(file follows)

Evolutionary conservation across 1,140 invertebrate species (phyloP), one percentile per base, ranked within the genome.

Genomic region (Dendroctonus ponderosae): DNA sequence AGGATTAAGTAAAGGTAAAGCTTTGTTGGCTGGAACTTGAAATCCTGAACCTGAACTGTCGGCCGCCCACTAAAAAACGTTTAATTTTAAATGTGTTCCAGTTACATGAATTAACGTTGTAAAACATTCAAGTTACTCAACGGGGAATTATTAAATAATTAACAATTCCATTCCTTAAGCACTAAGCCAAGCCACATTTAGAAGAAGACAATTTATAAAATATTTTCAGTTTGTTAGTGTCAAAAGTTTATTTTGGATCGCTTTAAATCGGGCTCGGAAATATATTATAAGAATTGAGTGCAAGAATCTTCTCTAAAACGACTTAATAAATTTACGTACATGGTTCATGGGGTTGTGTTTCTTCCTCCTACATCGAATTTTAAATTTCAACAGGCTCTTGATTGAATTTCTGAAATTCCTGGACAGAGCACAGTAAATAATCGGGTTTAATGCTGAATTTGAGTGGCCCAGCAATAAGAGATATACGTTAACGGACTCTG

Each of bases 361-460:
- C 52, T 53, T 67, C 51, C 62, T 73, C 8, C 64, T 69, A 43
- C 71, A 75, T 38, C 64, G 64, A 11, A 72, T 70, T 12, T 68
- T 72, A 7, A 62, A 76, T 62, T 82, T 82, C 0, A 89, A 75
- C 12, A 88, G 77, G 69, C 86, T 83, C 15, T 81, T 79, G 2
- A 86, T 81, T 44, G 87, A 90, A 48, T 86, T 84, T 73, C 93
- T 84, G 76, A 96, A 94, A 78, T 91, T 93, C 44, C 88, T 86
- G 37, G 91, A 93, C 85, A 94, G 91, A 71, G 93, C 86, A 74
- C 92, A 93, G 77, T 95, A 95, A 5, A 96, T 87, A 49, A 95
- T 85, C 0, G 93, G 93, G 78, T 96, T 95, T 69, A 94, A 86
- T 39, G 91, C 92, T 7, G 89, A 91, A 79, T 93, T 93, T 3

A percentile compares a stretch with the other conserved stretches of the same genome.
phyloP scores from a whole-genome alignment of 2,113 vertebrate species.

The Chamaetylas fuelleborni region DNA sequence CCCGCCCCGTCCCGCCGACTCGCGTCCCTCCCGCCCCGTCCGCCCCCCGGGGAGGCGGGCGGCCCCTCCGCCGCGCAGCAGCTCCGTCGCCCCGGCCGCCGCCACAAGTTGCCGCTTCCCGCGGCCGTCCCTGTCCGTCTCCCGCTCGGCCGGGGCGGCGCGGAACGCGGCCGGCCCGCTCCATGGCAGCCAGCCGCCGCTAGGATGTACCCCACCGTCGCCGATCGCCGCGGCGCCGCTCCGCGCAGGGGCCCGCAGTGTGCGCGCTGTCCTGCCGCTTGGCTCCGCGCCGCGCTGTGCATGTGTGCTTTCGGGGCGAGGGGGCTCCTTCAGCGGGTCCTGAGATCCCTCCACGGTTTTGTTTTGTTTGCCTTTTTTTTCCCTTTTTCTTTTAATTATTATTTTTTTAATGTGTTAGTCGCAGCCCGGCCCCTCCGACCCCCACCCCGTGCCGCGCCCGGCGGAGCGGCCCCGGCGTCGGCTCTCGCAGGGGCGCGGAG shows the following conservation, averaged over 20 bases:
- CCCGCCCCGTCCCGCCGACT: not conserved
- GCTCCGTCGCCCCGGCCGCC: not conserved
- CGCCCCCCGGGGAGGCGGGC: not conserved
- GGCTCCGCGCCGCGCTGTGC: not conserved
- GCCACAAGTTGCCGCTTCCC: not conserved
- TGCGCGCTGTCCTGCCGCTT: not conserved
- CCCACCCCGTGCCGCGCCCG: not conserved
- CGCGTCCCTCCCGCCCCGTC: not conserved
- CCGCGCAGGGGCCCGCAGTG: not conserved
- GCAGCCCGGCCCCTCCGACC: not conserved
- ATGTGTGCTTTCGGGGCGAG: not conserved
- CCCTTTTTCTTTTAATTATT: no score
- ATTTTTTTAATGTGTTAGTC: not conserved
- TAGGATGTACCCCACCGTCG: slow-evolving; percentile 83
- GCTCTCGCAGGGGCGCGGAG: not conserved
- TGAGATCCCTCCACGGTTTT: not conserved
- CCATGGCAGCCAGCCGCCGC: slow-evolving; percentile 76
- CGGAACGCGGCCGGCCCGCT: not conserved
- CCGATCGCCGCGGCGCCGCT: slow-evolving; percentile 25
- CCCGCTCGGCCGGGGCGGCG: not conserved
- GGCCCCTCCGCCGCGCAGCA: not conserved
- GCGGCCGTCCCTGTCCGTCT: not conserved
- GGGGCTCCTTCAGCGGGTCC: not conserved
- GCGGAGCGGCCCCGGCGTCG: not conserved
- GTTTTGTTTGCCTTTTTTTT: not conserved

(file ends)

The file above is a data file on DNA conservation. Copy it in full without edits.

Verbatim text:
Evolutionary conservation across 1,140 invertebrate species (phyloP), one percentile per base, ranked within the genome.

Genomic region (Dendroctonus ponderosae): DNA sequence AGGATTAAGTAAAGGTAAAGCTTTGTTGGCTGGAACTTGAAATCCTGAACCTGAACTGTCGGCCGCCCACTAAAAAACGTTTAATTTTAAATGTGTTCCAGTTACATGAATTAACGTTGTAAAACATTCAAGTTACTCAACGGGGAATTATTAAATAATTAACAATTCCATTCCTTAAGCACTAAGCCAAGCCACATTTAGAAGAAGACAATTTATAAAATATTTTCAGTTTGTTAGTGTCAAAAGTTTATTTTGGATCGCTTTAAATCGGGCTCGGAAATATATTATAAGAATTGAGTGCAAGAATCTTCTCTAAAACGACTTAATAAATTTACGTACATGGTTCATGGGGTTGTGTTTCTTCCTCCTACATCGAATTTTAAATTTCAACAGGCTCTTGATTGAATTTCTGAAATTCCTGGACAGAGCACAGTAAATAATCGGGTTTAATGCTGAATTTGAGTGGCCCAGCAATAAGAGATATACGTTAACGGACTCTG

Each of bases 361-460:
- C 52, T 53, T 67, C 51, C 62, T 73, C 8, C 64, T 69, A 43
- C 71, A 75, T 38, C 64, G 64, A 11, A 72, T 70, T 12, T 68
- T 72, A 7, A 62, A 76, T 62, T 82, T 82, C 0, A 89, A 75
- C 12, A 88, G 77, G 69, C 86, T 83, C 15, T 81, T 79, G 2
- A 86, T 81, T 44, G 87, A 90, A 48, T 86, T 84, T 73, C 93
- T 84, G 76, A 96, A 94, A 78, T 91, T 93, C 44, C 88, T 86
- G 37, G 91, A 93, C 85, A 94, G 91, A 71, G 93, C 86, A 74
- C 92, A 93, G 77, T 95, A 95, A 5, A 96, T 87, A 49, A 95
- T 85, C 0, G 93, G 93, G 78, T 96, T 95, T 69, A 94, A 86
- T 39, G 91, C 92, T 7, G 89, A 91, A 79, T 93, T 93, T 3

A percentile compares a stretch with the other conserved stretches of the same genome.
phyloP scores from a whole-genome alignment of 2,113 vertebrate species.

The Chamaetylas fuelleborni region DNA sequence CCCGCCCCGTCCCGCCGACTCGCGTCCCTCCCGCCCCGTCCGCCCCCCGGGGAGGCGGGCGGCCCCTCCGCCGCGCAGCAGCTCCGTCGCCCCGGCCGCCGCCACAAGTTGCCGCTTCCCGCGGCCGTCCCTGTCCGTCTCCCGCTCGGCCGGGGCGGCGCGGAACGCGGCCGGCCCGCTCCATGGCAGCCAGCCGCCGCTAGGATGTACCCCACCGTCGCCGATCGCCGCGGCGCCGCTCCGCGCAGGGGCCCGCAGTGTGCGCGCTGTCCTGCCGCTTGGCTCCGCGCCGCGCTGTGCATGTGTGCTTTCGGGGCGAGGGGGCTCCTTCAGCGGGTCCTGAGATCCCTCCACGGTTTTGTTTTGTTTGCCTTTTTTTTCCCTTTTTCTTTTAATTATTATTTTTTTAATGTGTTAGTCGCAGCCCGGCCCCTCCGACCCCCACCCCGTGCCGCGCCCGGCGGAGCGGCCCCGGCGTCGGCTCTCGCAGGGGCGCGGAG shows the following conservation, averaged over 20 bases:
- CCCGCCCCGTCCCGCCGACT: not conserved
- GCTCCGTCGCCCCGGCCGCC: not conserved
- CGCCCCCCGGGGAGGCGGGC: not conserved
- GGCTCCGCGCCGCGCTGTGC: not conserved
- GCCACAAGTTGCCGCTTCCC: not conserved
- TGCGCGCTGTCCTGCCGCTT: not conserved
- CCCACCCCGTGCCGCGCCCG: not conserved
- CGCGTCCCTCCCGCCCCGTC: not conserved
- CCGCGCAGGGGCCCGCAGTG: not conserved
- GCAGCCCGGCCCCTCCGACC: not conserved
- ATGTGTGCTTTCGGGGCGAG: not conserved
- CCCTTTTTCTTTTAATTATT: no score
- ATTTTTTTAATGTGTTAGTC: not conserved
- TAGGATGTACCCCACCGTCG: slow-evolving; percentile 83
- GCTCTCGCAGGGGCGCGGAG: not conserved
- TGAGATCCCTCCACGGTTTT: not conserved
- CCATGGCAGCCAGCCGCCGC: slow-evolving; percentile 76
- CGGAACGCGGCCGGCCCGCT: not conserved
- CCGATCGCCGCGGCGCCGCT: slow-evolving; percentile 25
- CCCGCTCGGCCGGGGCGGCG: not conserved
- GGCCCCTCCGCCGCGCAGCA: not conserved
- GCGGCCGTCCCTGTCCGTCT: not conserved
- GGGGCTCCTTCAGCGGGTCC: not conserved
- GCGGAGCGGCCCCGGCGTCG: not conserved
- GTTTTGTTTGCCTTTTTTTT: not conserved